Nearly 9 in 10 cases dealt with under ISA for terror-related activities since 2019 were self-radicalised: ISD report

In two cases of self-radicalised lone actors, easily obtainable weapons were used to aim attacks on vulnerable targets, said the ISD.
In two cases of self-radicalised lone actors, easily obtainable weapons were used to aim attacks on vulnerable targets, said the ISD.PHOTOS: INTERNAL SECURITY DEPARTMENT

SINGAPORE - Self-radicalised individuals remain the primary terrorism threat within Singapore, making up nearly nine in 10 cases dealt with under the Internal Security Act (ISA) for terrorism-related activities since 2019.

Of the 16 people issued with an order of detention or restriction order from January 2019, 14 were self-radicalised, said the Internal Security Department (ISD) in a report on Wednesday (June 23).

It noted that 10 of them were Singaporeans and four of them were foreigners.

Of the locals, eight were detained and two were placed on restriction orders. The four foreigners, comprising three Indonesians and one Bangladeshi who worked here, were all detained.

The remaining two cases are Singaporeans. Sheik Heikel Khalid Bafana was detained in March 2019 after being involved in the civil war in Yemen and working for a foreign power as a paid agent while in Yemen.

Rasidah Mazlan, was issued with a restriction order that same month for contacting foreign entities suspected of involvement in terrorism-related activities.

The large threat posed by self-radicalised individuals is a trend that the ISD has observed since 2015. The department said in the third edition of the Singapore Terror Threat Assessment report that 44 out of 54 individuals dealt with under the ISA are self-radicalised, comprising 32 Singaporeans and 12 foreigners.

Overseas influences

Of the 14 self-radicalised people dealt with since 2019, 12 were supporters of terror group Islamic State in Iraq and Syria (ISIS) or were inspired by the Syrian conflict.

The ISD noted that most of them continued to support ISIS, even with the group's territorial losses and military defeat.

The department shared several examples of such individuals in its report, including the case of Kuthubdeen Haja Najumudeen who was detained in May 2019. Haja was a follower of a pro-ISIS Sri Lankan preacher who masterminded the deadly Easter Sunday bombing in the country in April 2019.

It found that Haja did extensive research to migrate to Syria to join ISIS. While he decided against travelling to Syria, as he feared he would be killed or injured there, his support for the group continued until his arrest.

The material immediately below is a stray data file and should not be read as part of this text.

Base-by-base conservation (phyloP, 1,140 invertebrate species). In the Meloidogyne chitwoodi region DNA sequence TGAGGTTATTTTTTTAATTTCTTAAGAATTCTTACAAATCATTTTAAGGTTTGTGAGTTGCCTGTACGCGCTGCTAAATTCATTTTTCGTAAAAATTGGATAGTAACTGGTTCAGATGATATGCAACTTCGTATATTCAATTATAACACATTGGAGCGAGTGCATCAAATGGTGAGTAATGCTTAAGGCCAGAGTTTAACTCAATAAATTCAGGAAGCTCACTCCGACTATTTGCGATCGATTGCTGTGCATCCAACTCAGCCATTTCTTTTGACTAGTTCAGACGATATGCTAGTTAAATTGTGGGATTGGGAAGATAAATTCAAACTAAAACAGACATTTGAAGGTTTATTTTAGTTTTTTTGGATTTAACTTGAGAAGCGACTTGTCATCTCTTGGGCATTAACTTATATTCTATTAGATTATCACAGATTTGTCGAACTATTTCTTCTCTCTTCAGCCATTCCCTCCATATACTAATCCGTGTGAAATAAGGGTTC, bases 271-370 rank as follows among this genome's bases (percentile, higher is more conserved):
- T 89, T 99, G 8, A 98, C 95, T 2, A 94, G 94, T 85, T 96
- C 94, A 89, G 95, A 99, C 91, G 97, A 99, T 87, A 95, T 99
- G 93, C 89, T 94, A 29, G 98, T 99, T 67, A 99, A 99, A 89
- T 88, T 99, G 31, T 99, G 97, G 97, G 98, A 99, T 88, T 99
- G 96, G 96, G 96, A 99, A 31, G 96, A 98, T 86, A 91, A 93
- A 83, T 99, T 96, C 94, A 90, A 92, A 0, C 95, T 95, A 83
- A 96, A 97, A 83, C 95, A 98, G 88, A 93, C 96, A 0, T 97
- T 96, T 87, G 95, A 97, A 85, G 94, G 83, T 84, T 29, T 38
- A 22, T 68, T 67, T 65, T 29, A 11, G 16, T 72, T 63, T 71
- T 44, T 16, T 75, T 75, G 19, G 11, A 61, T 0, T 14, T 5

"It is evident that the group's territorial and leadership losses have not diminished its appeal to those radicalised by its violent, apocalyptic narratives," said the ISD.

But it is not just Islamist terrorism that is a threat to Singapore, the department said, flagging the emerging risk posed by far-right extremism.

It cited a 16-year-old Singaporean student who was detained under the ISA last December for plotting to attack Muslims at two mosques. He is the first detainee to be influenced by far-right extremism.

While there is no indication of such radical ideology gaining significant traction in Singapore, this does not mean the country is immune to such threats, the ISD said.

In February, the department detained full-time national serviceman Amirull Ali, 20, for planning to use a knife to attack and kill Jews leaving a synagogue.

In both these cases of self-radicalised lone actors, the ISD said easily obtainable weapons were used to aim attacks on vulnerable targets. This reflects a wider trend in recent years where easily available means, such as knives and vehicles, have been used for terrorist attacks, noted the department.



Radicalised foreigners

The ISD said none of the radicalised foreigners discovered here had any plans to conduct attacks in Singapore, but their association with terrorists overseas made them a security threat.

Since 2015, more than 40 Bangladeshi workers have been found to be radicalised.

All but one of them were sent back, with only Ahmed Faysal still detained under the ISA. He is also under investigation for possible terror financing offences.

The ISD also said that since 2015, 21 foreign domestic workers here have been found to have been radicalised.

Three of them, all ISIS supporters, were detained under the ISA in September 2019 and convicted of terrorism financing offences in 2020. Two have been repatriated after their prison terms, and one is still in jail.

The other 18 domestic workers were repatriated after investigations were completed.

In 2020, three Malaysian workers were found to be radicalised, bringing the total number of radicalised Malaysians repatriated since 2018 to six. All three had harboured the intention of travelling to Syria to undertake armed violence.

Proving an update on terrorism financing here, the ISD said that since 2016, two locals and nine foreigners have been prosecuted for such offences.

"Singapore takes a firm stance against terrorism financing-related activities, including those related to the generation of funds, movement of funds, and the use of such funds, whether locally or overseas," it said.